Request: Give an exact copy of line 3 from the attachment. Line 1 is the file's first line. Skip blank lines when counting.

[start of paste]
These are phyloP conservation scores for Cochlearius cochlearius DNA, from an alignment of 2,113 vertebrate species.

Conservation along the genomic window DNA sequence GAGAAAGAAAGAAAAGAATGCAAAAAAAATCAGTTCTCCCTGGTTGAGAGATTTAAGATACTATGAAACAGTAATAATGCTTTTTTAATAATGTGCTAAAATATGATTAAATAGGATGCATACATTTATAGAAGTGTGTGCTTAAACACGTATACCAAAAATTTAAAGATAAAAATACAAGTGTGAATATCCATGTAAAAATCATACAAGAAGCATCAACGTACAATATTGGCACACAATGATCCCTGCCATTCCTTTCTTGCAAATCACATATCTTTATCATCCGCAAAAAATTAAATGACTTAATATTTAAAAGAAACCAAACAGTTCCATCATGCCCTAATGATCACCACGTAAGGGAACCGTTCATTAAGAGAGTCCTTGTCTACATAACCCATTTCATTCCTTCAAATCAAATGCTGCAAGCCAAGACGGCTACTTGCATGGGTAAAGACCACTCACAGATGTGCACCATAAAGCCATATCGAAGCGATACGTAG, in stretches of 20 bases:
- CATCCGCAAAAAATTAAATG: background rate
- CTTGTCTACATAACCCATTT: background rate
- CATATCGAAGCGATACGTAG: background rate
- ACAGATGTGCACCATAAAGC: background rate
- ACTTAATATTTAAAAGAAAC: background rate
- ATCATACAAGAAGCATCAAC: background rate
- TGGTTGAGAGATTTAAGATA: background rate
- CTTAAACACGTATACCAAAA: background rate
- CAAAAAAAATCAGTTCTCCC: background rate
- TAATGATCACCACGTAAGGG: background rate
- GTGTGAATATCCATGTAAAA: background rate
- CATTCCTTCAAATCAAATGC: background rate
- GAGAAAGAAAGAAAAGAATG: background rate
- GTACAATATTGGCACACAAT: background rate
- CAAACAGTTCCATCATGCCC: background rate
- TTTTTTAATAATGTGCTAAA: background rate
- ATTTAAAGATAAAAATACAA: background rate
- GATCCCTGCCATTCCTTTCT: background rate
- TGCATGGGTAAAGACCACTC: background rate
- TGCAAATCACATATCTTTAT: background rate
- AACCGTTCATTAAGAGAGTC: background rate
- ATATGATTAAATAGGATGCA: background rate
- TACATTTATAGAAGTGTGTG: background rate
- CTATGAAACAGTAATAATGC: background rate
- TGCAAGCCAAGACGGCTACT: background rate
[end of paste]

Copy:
- CATCCGCAAAAAATTAAATG: background rate